Its common, especially for women, to want to keep the marital home in divorce. There is absolutely emotional value to holding onto that shred of normalcy, especially when kids are involved. Unfortunately the costs may be more than you think. Homes are illiquid, expensive to maintain, and can come with costly surprises upon sale.
If you and your spouse have owned the home for several years and have seen the value appreciate, each of you will be entitled to half of the appreciation in the home upon divorce. For instance, if you purchased your home for $500K and it is now worth over a million, each of you will be entitled to 50% of the appreciation or $250K. This means in order to keep the home, you will need to pay your spouse $250,000 from another asset, potentially draining your retirement funds or leaving you cash poor and unable to afford your lifestyle.
If you do keep the home, there are also tax considerations when you eventually sell the property. If you were to sell that same home as part of the divorce, you and your spouse would be entitled to the $500K marital capital gain exclusion, resulting in $0 capital gains tax. Single people are only entitled to a $250K capital gain exclusion, meaning that upon the sale of the home that you kept, you will have to pay tax on $250K of capital gain, or $37,500.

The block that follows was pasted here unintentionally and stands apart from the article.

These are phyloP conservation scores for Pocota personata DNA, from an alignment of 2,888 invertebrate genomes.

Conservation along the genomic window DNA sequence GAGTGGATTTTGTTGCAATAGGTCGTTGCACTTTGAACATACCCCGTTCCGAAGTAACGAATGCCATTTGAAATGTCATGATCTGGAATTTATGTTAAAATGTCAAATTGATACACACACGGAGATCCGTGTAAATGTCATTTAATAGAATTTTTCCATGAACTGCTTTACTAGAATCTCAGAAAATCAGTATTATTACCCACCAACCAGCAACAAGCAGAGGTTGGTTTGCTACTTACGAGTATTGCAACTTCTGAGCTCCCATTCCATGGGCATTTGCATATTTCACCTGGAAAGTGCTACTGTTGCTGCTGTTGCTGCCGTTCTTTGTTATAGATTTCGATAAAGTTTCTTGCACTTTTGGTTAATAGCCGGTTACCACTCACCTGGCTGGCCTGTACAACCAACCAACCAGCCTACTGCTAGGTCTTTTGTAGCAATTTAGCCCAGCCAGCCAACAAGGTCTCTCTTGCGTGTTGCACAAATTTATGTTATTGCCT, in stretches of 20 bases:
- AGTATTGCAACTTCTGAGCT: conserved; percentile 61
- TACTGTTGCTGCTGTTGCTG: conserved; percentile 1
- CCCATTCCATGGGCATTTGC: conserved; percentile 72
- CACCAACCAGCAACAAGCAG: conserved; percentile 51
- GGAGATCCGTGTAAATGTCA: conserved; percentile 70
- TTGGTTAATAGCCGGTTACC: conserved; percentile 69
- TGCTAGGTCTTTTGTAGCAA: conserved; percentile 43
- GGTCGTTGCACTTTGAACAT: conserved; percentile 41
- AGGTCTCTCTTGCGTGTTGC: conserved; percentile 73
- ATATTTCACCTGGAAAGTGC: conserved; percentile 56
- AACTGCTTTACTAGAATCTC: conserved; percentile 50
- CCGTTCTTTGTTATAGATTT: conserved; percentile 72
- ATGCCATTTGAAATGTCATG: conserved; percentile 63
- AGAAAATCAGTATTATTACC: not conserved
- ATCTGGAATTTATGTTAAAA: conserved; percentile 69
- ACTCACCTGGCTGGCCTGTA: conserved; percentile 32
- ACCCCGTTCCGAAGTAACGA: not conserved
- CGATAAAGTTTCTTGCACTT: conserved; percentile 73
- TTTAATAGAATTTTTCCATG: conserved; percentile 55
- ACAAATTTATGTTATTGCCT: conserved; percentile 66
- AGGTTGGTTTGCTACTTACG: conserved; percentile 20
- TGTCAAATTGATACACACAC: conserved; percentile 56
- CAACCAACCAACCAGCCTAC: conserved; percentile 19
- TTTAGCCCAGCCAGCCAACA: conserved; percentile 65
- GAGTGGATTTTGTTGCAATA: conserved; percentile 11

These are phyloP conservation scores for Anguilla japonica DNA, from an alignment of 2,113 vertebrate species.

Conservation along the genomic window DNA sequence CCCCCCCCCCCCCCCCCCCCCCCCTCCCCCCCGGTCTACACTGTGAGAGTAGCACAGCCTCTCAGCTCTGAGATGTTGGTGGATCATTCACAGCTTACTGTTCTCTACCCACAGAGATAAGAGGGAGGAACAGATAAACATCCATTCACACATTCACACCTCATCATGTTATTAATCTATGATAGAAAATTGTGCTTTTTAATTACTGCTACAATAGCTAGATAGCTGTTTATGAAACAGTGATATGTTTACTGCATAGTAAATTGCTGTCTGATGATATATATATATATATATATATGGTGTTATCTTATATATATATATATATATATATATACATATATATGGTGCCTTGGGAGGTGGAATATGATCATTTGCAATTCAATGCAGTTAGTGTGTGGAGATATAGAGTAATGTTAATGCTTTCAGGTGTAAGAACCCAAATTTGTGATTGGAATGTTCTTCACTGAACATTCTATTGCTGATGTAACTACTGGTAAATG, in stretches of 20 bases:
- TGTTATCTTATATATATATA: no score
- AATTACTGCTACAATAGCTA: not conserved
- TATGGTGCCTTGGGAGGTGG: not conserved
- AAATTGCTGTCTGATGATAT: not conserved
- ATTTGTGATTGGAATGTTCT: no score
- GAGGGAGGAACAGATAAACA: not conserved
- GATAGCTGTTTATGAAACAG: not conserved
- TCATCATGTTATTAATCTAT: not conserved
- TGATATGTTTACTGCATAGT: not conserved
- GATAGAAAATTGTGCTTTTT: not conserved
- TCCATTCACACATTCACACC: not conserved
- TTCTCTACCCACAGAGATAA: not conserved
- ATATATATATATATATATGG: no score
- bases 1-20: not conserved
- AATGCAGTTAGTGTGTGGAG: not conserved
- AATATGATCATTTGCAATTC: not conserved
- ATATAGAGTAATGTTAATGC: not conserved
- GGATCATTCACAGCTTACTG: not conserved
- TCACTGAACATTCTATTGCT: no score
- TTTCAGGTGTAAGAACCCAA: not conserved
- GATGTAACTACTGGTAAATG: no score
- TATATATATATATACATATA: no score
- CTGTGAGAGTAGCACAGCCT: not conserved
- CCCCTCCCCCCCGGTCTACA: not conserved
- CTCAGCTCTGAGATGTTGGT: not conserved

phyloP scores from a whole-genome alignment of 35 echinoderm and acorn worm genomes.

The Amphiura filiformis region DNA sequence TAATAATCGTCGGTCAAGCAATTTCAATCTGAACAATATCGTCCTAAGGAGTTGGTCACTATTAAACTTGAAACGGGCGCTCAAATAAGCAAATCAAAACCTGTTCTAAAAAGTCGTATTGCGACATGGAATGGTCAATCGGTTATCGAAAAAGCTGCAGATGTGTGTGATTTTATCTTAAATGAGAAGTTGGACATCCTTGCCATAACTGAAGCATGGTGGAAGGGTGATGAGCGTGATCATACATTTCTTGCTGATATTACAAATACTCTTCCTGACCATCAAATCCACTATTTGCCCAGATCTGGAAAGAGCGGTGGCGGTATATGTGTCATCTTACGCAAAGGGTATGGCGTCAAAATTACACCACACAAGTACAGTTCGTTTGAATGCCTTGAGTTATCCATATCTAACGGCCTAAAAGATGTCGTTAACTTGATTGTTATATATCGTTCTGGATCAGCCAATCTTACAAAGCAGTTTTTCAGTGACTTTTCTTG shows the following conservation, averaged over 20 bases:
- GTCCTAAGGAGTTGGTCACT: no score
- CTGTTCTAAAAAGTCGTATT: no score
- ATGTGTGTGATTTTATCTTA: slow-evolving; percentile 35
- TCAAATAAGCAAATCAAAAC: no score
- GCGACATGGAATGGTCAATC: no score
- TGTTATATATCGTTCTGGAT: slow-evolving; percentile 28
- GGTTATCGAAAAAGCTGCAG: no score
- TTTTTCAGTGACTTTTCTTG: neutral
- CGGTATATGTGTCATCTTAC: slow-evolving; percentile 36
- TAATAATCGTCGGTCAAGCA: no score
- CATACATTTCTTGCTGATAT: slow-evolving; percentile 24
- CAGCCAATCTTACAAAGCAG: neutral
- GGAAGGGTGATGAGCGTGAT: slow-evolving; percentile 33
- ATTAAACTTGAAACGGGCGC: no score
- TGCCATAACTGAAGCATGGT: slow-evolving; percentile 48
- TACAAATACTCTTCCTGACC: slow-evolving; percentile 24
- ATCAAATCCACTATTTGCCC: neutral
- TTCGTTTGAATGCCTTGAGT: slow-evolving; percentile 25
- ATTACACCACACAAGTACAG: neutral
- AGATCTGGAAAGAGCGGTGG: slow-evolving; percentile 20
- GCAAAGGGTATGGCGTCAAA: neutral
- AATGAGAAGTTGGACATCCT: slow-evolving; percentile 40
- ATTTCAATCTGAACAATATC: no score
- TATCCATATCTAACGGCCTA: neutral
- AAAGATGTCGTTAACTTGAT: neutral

If you are thinking about keeping the marital home, make sure you understand the monthly and annual expenses associated with the property and think long and hard about how your lifestyle would need to change in order for you to afford the property. Understand your options. For example, if you and your spouse sell the home, you can take your money and invest it, while keeping your retirement or savings intact, or buy another property that better suits your current needs and new income level.
Divorce is hard but you also have an opportunity for a new beginning. If you are feeling uncertain about your ability to afford the marital home or knowing whether that’s the best choice for you and your family, bring in a Certified Divorce Financial Analyst (CDFA) to help guide you through the various important considerations. Don’t make costly mistakes you can’t take back.
Add a financial expert to your team so that you can feel confident that you are doing the right thing. You won’t regret it.